More Spending Denialism From the Best and Brightest
Earlier this week I noted President Barack Obama's reported quote (as relayed by House Speaker John Boehner) that "we don't have a spending problem," and pointed out that even if the words weren't verbatim the sentiment is widespread on the left, from the likes of Steve Benen, Jonathan Chait, Kevin Drum, and Robert Reich.
Since then, other commentators have come out of the woodwork with variations on the spending-denialism theme. A quickie roundup:
Ezra Klein, Washington Post:
We don't have a spending problem, we have a military spending problem.
Jamelle Bouie, The American Prospect:
We don't have a spending problem. But we will have lots of old people in the future.
Michael Cohen, The Guardian:
For decades, Republicans and more than a few Democrats have peddled this nonsense in calling for the government to trim its fiscal profligacy.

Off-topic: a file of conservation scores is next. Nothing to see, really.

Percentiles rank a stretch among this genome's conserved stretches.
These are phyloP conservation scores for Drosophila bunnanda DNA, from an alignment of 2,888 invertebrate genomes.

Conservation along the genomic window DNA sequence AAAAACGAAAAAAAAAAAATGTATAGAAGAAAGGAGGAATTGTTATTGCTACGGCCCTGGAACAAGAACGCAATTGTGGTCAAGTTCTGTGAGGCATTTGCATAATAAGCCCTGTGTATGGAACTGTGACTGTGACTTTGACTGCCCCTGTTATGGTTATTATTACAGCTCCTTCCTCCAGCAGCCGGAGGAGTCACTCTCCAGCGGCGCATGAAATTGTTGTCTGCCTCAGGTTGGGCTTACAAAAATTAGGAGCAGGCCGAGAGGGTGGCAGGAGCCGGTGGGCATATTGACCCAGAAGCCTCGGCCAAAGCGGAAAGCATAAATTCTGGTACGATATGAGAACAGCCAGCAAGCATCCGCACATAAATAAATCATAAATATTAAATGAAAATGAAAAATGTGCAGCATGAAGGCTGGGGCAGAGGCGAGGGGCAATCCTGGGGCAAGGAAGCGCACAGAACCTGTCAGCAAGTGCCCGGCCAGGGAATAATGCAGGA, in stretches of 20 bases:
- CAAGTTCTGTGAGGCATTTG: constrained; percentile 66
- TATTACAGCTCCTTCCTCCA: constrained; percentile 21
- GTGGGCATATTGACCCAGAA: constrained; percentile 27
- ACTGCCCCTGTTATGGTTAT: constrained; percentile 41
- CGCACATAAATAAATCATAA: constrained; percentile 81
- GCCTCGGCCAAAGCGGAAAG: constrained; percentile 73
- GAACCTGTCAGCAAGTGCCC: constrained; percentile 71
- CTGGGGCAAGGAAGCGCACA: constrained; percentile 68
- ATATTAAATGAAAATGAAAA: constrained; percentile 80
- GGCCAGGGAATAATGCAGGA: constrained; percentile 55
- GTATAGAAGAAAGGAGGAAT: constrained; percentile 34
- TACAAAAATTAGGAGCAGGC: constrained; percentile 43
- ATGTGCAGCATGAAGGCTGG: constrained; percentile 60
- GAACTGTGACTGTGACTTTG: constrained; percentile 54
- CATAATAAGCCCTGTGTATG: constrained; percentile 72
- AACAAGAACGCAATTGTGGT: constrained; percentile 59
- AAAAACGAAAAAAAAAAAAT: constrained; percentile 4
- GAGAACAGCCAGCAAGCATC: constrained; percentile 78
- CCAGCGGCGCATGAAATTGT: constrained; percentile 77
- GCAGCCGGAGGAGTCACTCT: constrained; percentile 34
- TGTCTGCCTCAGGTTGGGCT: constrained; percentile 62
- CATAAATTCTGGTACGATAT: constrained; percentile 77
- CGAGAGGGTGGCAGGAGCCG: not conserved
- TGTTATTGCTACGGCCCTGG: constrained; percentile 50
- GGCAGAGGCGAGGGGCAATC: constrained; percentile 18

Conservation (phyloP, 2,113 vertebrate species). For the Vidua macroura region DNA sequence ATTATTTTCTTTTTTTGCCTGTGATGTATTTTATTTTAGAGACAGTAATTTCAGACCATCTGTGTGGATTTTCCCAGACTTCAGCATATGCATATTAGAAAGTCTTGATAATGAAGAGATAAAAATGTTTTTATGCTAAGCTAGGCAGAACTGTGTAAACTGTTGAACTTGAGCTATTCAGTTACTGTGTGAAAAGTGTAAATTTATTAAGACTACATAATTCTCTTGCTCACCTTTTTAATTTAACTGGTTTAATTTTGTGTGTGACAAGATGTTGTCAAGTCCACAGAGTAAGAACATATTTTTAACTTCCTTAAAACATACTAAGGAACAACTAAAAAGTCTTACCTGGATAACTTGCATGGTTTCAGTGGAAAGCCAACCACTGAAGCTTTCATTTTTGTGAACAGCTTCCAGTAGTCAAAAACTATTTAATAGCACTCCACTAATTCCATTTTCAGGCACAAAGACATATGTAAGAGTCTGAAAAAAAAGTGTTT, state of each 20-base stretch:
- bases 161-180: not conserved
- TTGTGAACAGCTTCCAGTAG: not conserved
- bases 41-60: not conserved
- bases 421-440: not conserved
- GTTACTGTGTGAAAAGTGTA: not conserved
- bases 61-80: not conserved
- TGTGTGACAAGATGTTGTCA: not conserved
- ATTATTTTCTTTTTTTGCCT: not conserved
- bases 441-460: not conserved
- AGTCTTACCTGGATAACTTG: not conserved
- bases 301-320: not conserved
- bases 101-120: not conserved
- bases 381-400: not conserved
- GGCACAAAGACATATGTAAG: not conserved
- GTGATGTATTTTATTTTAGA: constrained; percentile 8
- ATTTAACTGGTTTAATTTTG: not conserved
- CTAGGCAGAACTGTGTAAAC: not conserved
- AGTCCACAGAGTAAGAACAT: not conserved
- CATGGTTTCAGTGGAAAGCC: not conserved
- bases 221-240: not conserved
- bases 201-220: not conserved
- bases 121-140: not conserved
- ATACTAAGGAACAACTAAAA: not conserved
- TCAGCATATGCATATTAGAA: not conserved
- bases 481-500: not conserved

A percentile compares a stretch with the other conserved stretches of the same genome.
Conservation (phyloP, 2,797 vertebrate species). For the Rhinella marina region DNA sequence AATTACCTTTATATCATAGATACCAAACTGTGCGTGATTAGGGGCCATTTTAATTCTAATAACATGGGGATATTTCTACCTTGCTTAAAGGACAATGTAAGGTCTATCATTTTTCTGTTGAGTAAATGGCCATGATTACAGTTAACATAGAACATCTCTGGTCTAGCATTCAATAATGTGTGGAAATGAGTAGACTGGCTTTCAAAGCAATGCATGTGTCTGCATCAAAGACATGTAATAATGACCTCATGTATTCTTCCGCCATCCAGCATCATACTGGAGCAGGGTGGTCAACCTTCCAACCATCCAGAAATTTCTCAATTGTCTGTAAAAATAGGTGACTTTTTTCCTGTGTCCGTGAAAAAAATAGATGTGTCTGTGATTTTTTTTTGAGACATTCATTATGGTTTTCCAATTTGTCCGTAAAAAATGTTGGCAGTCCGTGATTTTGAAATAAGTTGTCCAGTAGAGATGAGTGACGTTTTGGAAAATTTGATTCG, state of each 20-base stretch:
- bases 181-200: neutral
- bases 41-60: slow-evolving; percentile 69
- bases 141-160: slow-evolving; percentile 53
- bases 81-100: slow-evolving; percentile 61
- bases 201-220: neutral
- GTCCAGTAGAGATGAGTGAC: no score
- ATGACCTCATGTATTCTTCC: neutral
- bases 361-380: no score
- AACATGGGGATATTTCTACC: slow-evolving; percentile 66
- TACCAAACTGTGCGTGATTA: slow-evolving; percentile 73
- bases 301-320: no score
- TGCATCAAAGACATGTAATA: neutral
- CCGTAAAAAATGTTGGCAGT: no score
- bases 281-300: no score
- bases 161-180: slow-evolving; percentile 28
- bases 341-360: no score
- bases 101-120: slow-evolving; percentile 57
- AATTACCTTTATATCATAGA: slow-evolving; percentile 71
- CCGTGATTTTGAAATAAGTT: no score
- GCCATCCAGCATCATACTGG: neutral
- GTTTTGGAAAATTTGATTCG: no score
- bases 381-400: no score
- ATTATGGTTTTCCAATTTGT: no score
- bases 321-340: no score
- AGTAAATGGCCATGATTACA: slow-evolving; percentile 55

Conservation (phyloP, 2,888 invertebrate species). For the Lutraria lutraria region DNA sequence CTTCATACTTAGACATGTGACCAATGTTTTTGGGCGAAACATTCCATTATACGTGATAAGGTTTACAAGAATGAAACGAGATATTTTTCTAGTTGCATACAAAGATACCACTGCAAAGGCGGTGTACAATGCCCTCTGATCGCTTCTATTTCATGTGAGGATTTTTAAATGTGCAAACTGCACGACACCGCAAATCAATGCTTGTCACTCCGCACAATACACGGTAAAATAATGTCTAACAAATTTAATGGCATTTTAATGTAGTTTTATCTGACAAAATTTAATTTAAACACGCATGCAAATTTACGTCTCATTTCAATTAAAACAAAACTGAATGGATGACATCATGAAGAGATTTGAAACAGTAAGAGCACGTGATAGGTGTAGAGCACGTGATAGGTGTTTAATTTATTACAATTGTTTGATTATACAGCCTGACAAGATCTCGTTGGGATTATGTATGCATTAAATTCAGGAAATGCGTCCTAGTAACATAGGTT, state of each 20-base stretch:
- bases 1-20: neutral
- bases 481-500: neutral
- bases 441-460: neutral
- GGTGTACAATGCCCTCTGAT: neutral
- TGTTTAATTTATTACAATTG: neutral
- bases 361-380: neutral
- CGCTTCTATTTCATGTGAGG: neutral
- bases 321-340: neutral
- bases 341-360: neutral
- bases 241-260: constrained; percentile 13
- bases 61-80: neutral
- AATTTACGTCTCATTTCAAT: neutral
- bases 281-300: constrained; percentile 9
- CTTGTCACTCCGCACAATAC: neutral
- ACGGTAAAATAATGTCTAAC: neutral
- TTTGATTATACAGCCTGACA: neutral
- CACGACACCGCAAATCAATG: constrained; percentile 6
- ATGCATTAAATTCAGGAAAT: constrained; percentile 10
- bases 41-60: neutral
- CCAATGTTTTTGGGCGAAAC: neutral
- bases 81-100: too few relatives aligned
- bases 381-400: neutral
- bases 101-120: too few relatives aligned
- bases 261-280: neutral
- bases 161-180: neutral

Less sarcastically, I will say this to my Democratic friends: When entitlements chew up an ever-larger piece of the pie (a bit more than one-third of federal outlays now; an estimated one-half by 2030), then it can sure feel like the government is spending less money. And yes, the bulk of that 2000-2010 run-up was done under Republican watch. Neither change the–what did that guy call it again?–the arithmetic of the bottom line.
We are spending a helluva lot more money now than a decade ago, and we will be spending a helluva lot more money than that a decade from now, while never coming close to paying the bill with current taxes. No wonder so many people would rather talk about trillion-dollar fantasy coins.